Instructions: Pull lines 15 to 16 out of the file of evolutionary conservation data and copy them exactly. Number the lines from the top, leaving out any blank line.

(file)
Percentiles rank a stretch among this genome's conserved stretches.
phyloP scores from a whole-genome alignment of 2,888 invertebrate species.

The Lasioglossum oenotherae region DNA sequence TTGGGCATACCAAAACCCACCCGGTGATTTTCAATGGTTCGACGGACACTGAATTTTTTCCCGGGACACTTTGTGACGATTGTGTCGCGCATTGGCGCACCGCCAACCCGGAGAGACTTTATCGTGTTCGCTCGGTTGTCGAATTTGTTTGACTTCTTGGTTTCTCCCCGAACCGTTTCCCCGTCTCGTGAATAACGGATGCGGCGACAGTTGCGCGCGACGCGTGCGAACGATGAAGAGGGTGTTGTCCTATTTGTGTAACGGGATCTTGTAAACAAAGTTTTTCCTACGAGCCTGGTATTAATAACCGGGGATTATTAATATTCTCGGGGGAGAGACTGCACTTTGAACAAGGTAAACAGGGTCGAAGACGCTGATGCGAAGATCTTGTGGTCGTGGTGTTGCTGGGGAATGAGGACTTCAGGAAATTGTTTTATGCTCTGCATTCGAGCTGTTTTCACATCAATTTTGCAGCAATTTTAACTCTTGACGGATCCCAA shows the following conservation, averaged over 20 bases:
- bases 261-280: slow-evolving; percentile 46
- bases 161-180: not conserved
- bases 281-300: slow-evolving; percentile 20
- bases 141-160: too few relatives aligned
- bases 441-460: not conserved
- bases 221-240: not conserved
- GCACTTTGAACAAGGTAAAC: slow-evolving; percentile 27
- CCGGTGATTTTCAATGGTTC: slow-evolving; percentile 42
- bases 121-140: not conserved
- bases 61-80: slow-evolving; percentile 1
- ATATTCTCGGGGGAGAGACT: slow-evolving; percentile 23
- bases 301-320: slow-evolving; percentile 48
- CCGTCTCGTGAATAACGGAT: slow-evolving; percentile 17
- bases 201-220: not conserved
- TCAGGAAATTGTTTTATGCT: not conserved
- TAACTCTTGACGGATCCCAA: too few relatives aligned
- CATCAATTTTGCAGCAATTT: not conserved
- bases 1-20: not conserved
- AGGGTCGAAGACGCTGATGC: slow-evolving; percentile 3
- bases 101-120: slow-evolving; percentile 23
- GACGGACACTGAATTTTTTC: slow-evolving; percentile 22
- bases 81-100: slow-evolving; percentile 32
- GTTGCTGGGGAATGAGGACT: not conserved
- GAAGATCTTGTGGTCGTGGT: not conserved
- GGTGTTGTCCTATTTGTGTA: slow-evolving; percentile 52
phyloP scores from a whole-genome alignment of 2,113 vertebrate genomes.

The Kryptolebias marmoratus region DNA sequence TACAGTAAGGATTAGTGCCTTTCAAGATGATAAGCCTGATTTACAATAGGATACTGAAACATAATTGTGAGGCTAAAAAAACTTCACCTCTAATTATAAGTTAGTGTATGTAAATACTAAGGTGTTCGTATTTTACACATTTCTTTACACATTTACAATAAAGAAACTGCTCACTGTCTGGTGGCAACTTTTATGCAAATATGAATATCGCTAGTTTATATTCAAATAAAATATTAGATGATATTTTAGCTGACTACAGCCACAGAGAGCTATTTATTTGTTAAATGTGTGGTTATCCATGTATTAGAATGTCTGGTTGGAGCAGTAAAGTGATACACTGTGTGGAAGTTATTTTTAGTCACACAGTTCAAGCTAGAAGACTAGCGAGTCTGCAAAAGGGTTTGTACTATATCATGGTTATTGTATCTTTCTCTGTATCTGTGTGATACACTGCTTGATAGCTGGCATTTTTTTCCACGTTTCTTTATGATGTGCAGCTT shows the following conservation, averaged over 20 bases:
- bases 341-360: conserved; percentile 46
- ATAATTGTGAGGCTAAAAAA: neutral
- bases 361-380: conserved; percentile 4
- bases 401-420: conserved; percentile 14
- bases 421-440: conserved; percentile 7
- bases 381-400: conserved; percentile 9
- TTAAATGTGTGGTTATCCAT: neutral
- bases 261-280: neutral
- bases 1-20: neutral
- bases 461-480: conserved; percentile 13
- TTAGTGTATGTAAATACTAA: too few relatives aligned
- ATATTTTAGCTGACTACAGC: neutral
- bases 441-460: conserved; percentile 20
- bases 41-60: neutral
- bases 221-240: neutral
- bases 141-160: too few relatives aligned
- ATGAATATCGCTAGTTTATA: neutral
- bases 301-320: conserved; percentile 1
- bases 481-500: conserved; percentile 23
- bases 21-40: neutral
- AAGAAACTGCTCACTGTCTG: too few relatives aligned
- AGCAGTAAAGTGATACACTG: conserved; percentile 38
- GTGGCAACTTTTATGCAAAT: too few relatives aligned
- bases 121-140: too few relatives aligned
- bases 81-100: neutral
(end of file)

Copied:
- bases 301-320: slow-evolving; percentile 48
- CCGTCTCGTGAATAACGGAT: slow-evolving; percentile 17